I agree with your other comments.
mirmac1 said…

I agree that Peaslee should make a complete and sincere apology for her statements (and not with the usual non-apology public figures' use: "...if someone took offense at my remark, for that I am truly sorry blah blah")

I had heard via another means, a call to picket her home. That was very stupid. Given the number of loud, raucous and disturbing protests I've witnessed at board meetings, the compelling Garfield demonstrations have been terrific. There have been less effective attempts to engage with board members, however. I hope to see more of the former and less of the latter.

Peaceful demonstrations have had a strong influence on a number of board members. GREAT! That is the desired outcome.
Miranda said…

Well, hopefully the more moderate voices on this blog will convince those other other sites wanting to engage in more extreme tactics not to do so. I think such tactics would only encourage the board to dig their heels in deeper. I'm glad you think the peaceful demonstrations are having some positive effects on some board members.
Calling BS said…
Don't make apologies, Miranda. Why would ANYONE be wanting Peaslee's address?
Anonymous said…
@ calling BS

Perhaps to serve a summons?

- could happen
Calling BS said…
I'm still calling BS. Mirimac knew individuals wanted to protest in front of Peaslee's home.
Anonymous said…

Thank you for advising us. At some point I wouldn't mind sharing the response we got from John Welch. If interested, anyone could contact us through FB or Or perhaps we can post it at SPS leaks

I certainly intend to discuss this with law faculty as well. As you may appreciate, activism is a 24.7 job.

In the meantime, I have printed out your much- appreciated advice.

Anonymous said…

it seems that if people want to peacefully picket, the school district offices at the time of arrival, lunch, and departure would be appropriate. Of course the school board meeting too and possibly downtown or in front of KIRO 7. We suggest KRO7 because Natasha Chen at KIRO 7 wisely uncovered the District's falsehood about the FBI telling them not to investigate. She and the Stranger are definitely media that "get it"--so perhaps getting in touch with them would also increase awareness.
In my opinion, picketing in more visible places would be helpful than picketing in residential areas. We've been successful because the media has come along with organizations like API Chaya and NOW. Many other organizations are eager to help apply pressure to the District if citizens are willing to help organize these constructive events.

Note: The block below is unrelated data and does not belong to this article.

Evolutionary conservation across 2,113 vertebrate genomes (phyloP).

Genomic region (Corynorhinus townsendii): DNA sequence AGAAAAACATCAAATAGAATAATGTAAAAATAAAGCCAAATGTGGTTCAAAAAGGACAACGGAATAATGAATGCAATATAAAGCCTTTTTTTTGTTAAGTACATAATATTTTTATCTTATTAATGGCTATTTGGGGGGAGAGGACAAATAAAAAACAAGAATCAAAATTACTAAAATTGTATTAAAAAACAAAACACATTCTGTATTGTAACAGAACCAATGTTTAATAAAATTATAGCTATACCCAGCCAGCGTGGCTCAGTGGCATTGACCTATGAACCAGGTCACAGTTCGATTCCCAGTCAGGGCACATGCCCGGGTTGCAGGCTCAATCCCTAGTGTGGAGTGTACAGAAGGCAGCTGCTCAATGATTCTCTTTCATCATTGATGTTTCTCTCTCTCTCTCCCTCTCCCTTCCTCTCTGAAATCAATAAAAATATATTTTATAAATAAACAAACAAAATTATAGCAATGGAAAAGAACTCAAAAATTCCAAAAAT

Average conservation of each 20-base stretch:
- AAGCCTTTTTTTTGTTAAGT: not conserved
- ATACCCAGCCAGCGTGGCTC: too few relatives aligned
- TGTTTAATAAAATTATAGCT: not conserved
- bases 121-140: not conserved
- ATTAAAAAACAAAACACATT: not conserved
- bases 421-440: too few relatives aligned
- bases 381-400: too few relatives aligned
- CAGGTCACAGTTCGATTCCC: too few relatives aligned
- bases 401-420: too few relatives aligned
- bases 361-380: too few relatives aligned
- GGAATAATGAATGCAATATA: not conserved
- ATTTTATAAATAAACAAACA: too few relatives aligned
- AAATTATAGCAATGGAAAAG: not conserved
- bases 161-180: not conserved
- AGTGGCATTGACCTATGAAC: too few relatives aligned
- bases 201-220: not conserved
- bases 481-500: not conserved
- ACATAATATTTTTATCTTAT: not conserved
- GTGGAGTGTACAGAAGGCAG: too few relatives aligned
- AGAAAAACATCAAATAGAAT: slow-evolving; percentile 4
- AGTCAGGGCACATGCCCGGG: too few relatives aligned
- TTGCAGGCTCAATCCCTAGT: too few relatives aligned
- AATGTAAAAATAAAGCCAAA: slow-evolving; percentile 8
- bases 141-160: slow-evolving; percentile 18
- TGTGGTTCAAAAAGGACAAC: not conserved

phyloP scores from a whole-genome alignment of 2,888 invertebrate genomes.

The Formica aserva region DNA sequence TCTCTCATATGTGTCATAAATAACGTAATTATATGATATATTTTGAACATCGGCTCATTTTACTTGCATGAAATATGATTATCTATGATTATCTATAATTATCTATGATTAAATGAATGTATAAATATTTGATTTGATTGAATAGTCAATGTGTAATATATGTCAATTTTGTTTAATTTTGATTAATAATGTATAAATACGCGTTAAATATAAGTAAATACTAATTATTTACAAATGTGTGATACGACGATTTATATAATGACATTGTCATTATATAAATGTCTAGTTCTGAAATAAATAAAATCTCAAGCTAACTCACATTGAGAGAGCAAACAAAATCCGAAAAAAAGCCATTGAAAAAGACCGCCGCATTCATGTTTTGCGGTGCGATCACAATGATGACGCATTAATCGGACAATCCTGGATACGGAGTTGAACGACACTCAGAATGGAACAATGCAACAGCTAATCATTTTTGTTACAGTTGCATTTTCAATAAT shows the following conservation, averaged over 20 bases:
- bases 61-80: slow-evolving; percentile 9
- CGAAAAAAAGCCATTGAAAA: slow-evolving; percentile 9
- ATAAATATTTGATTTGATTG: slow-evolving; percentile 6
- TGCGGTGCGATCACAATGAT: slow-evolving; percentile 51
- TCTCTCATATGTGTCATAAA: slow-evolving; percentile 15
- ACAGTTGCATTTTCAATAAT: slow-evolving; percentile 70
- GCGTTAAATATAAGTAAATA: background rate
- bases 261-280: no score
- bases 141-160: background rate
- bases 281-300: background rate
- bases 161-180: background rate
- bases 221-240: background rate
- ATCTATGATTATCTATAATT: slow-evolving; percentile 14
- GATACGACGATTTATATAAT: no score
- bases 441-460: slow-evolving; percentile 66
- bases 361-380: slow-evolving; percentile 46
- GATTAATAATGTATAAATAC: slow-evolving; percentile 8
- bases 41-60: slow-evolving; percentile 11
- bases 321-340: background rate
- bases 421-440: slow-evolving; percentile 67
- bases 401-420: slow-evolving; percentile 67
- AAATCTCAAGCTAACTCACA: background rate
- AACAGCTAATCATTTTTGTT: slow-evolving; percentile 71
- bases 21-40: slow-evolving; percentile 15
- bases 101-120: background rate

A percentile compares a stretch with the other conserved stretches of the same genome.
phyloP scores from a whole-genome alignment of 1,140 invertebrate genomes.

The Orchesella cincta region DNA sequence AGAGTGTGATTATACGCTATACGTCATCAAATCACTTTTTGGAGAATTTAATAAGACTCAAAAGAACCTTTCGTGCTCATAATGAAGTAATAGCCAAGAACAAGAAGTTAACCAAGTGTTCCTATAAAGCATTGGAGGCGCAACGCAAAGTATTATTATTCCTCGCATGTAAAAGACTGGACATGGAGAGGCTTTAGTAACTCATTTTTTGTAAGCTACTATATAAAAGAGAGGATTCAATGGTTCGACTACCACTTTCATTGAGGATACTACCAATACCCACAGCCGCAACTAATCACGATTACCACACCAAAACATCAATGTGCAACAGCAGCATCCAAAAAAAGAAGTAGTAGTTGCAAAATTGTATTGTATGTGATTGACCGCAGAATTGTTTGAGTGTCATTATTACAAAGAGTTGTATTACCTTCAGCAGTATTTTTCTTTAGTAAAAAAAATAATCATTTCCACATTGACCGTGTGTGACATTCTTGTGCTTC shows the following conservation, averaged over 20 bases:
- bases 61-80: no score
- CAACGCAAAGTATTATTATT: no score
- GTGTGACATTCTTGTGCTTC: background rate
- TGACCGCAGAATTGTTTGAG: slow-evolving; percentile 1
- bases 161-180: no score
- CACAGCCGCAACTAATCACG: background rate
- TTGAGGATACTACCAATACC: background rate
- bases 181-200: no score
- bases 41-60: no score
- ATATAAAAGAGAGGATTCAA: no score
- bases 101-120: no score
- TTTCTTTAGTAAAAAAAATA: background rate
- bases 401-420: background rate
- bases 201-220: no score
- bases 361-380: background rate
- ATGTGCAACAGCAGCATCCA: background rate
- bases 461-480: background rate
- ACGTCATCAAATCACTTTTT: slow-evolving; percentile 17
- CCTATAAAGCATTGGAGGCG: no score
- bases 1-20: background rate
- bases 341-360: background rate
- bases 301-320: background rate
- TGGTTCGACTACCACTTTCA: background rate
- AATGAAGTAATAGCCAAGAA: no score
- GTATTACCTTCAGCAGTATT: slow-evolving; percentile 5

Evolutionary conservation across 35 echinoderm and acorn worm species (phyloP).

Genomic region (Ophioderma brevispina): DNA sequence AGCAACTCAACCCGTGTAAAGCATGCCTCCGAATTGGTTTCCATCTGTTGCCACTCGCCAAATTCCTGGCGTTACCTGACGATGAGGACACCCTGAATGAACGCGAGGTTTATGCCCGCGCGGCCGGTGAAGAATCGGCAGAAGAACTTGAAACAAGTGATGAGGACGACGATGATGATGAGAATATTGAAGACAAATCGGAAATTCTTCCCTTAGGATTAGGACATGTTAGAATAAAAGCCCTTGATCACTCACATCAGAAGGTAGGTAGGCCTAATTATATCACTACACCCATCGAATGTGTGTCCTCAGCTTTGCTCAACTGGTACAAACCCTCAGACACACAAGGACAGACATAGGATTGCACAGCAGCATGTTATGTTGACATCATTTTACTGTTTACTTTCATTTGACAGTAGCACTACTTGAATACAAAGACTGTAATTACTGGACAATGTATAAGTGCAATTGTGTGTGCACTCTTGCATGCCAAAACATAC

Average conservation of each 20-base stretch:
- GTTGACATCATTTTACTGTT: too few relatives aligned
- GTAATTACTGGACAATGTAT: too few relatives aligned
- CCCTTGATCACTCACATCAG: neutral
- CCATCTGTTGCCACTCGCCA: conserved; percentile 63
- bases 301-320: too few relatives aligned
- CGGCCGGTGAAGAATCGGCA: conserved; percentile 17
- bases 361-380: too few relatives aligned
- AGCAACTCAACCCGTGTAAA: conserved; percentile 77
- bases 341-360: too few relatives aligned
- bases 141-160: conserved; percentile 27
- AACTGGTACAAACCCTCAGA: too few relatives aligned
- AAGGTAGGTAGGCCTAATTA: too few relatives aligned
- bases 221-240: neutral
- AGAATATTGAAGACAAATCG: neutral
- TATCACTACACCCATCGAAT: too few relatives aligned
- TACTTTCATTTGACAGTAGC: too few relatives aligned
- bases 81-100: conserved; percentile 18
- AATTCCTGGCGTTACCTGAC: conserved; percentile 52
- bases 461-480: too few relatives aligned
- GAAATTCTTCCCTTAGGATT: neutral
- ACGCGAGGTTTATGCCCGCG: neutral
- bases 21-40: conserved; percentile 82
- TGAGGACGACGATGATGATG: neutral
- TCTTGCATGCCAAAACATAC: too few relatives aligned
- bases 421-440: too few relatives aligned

How to proceed?


Anonymous said…
Your child was sexually assaulted? A major news outlet/distinguished award-winning journalist is preparing an article about Title IX in high school and would like to speak with victims/parents --even anonymously--about their experience in Seattle. He has written extensively about Title IX. Contact us through FB and we can pass along his phone number. Or if you know Charles or Melissa we can pass it to you through them. Or have a friend contact us through FB for privacy. This applies to other victims as well. This will greatly help advance public knowledge about Title IX in high school and before.

Thank you for considering this.

Wondering said…
In the know, will you be telling people that there are discussions to pay picketers?
Wondering said…
Clarification: When protesting, will there be media discussions related to the fact that there are talks to hire individuals to picket?

Let's be honest.
Wondering said…
Those hired to picket are similar to those hired to collect signatures.

Will you print this comment, too?
Charlie Mas said…
@Wondering, it's a largely uncensored blog. Comments are deleted only for failure to sign or for name-calling, which is pretty narrowly defined.
Anonymous said…
Here is an interesting read:

Doesn't sound like SPS had any better existing Title IX structure than this school district.